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Sintex Promoters "will buy 4% stake"? Why announce it earlier?

The promoters of Sintex “plan” to buy 4.78% and take their stake up to 40%, says MD Amit Patel in a post-earnings conference call.

Speaking to analysts at a post-earnings conference call on Tuesday, he said the current price of the stock is ‘excellent’ and the promoters, of whom he is one, could increase their stake to 40%.

He did not specify the price at which they will buy or the timeline for the purchases.

The stock closed 0.52% higher at Rs115.70 on Tuesday. At that price, buying 4.78% of Sintex will cost the promoters about Rs151 crore, pegging the market capitalisation of the company at Rs3,160 crore.

Sunil Kanojia, group president, Sintex, said promoters upping their holding in the company reflects the confidence they have in the company. “They are more comfortable with holding 40% and they have been raising their stake,” he noted. At the end of 2009-10, the promoter holding was 30.20%.

I don’t really get this. Why would you announce a purchase BEFORE you buy? The stock will run away. Typical promoter buys are announced about 10-15 days after the acquisition of shares. There needs to be a SEBI restriction that needs them to announce within a week, but that’s a different story.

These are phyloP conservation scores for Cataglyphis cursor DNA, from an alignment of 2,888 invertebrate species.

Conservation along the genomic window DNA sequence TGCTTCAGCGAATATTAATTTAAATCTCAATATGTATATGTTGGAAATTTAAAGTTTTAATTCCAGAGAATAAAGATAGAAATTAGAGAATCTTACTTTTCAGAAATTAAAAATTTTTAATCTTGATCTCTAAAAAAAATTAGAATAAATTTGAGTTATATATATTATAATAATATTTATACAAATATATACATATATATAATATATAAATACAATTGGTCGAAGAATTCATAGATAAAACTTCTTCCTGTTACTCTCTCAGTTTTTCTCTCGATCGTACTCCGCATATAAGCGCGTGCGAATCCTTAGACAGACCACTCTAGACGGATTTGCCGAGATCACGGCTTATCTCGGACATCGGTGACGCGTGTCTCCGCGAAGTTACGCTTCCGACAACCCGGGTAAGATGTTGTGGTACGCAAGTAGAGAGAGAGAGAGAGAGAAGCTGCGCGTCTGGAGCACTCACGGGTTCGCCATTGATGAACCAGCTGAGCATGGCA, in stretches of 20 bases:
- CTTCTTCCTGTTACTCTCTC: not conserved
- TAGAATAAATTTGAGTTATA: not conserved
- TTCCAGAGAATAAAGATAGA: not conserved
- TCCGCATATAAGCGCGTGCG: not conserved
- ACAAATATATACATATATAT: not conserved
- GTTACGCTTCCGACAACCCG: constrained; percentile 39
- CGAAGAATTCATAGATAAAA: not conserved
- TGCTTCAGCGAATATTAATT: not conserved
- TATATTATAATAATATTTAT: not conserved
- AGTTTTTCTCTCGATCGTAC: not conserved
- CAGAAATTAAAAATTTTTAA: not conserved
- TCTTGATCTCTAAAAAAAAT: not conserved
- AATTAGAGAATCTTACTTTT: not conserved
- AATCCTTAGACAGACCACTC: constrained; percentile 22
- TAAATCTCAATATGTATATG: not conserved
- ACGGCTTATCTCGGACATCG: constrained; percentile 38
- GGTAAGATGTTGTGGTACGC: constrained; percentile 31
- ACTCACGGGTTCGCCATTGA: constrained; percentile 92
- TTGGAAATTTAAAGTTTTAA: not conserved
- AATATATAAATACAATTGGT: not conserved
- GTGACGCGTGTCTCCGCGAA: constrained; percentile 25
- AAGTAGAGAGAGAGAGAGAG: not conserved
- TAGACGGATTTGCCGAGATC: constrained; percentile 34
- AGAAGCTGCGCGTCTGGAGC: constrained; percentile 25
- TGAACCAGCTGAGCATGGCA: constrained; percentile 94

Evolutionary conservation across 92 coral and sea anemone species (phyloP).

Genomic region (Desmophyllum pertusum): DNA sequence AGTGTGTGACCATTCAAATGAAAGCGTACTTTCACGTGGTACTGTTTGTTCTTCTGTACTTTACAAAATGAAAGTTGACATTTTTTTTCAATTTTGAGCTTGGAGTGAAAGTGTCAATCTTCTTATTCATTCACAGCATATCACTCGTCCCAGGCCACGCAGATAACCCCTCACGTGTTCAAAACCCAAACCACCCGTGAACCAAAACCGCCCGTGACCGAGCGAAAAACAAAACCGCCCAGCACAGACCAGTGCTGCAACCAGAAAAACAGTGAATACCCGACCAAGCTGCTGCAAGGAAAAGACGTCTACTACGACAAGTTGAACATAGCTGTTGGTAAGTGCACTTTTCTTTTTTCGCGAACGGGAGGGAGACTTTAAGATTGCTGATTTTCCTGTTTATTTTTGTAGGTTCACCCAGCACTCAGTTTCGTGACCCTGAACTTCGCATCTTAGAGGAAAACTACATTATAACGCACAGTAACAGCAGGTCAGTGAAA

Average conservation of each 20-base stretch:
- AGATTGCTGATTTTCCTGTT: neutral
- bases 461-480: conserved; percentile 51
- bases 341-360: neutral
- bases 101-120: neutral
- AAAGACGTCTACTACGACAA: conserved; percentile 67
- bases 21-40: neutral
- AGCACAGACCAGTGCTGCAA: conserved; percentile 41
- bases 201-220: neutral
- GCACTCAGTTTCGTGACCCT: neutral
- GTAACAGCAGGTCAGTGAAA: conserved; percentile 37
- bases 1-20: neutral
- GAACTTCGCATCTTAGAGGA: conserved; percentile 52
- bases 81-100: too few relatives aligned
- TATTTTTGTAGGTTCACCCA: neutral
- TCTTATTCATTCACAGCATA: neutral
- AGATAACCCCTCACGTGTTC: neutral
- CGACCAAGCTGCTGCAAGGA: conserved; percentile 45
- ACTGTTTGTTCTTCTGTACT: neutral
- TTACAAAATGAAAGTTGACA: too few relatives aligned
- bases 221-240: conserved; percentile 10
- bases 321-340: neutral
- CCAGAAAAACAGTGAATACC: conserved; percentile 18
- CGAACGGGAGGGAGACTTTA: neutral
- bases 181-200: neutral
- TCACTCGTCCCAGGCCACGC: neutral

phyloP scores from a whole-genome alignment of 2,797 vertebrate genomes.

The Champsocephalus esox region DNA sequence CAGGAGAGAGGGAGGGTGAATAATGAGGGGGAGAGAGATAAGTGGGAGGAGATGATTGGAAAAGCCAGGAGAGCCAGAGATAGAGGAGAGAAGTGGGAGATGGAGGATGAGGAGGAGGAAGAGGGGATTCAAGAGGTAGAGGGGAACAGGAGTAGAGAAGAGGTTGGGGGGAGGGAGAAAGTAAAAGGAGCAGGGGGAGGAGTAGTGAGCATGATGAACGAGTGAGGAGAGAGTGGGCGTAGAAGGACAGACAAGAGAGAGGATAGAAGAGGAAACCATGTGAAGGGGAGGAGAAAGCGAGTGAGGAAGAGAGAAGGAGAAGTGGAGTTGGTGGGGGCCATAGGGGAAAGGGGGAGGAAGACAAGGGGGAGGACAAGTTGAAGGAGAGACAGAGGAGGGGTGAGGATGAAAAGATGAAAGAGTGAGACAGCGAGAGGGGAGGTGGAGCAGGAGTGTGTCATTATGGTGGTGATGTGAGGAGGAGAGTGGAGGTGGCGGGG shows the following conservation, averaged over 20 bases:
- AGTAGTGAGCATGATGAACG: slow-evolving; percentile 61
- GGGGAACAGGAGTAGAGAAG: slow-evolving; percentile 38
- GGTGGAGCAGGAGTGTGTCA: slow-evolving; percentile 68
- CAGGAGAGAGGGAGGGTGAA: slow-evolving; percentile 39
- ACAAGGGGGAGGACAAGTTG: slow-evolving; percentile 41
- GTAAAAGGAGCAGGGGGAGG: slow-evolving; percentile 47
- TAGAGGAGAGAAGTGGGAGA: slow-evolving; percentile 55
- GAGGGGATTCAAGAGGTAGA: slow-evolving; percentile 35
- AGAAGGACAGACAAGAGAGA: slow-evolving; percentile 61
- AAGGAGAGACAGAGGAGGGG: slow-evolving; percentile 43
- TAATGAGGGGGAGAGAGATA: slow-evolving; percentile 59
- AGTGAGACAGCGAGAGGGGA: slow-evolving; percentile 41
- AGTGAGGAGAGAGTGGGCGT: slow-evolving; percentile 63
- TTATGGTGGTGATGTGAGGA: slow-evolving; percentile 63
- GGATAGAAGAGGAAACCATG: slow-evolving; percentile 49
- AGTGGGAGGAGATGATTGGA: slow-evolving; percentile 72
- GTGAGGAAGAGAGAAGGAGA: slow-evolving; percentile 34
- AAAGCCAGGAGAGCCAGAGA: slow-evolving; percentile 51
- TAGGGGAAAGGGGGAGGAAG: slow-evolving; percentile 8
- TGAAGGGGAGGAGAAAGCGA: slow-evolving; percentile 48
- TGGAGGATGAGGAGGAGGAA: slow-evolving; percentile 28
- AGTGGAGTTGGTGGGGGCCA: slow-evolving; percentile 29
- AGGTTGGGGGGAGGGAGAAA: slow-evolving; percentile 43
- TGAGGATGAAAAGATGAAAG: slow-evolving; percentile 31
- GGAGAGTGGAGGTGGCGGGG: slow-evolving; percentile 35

But when promoters say they will acquire more shares from the market in the future, it makes me very suspicious. WTF?

In general, when people announce that they WILL do certain things, instead of actually doing those things, it makes me nervous. In the case of Halonix – an Actis run company – the company mentioned that it would demerge the auto and general lighting divisions and sell the auto-lighting unit which many people supposedly wanted. Yet, the fact that after eight months, they hadn’t done so was a major indicator of “what the F is going on?”.

Of course, if a company vehemently denies anything, it’s most likely true. Vijay Mallya, on October 11, denied categorically that he was selling his stake in Force India, his F1 team, to Sahara India. One day later, Force One sold 42.5% to, er, Sahara India.

The rules of the game are different; media announcements are being used to coerce action; action that is somehow not congruent with what the announcers should be doing.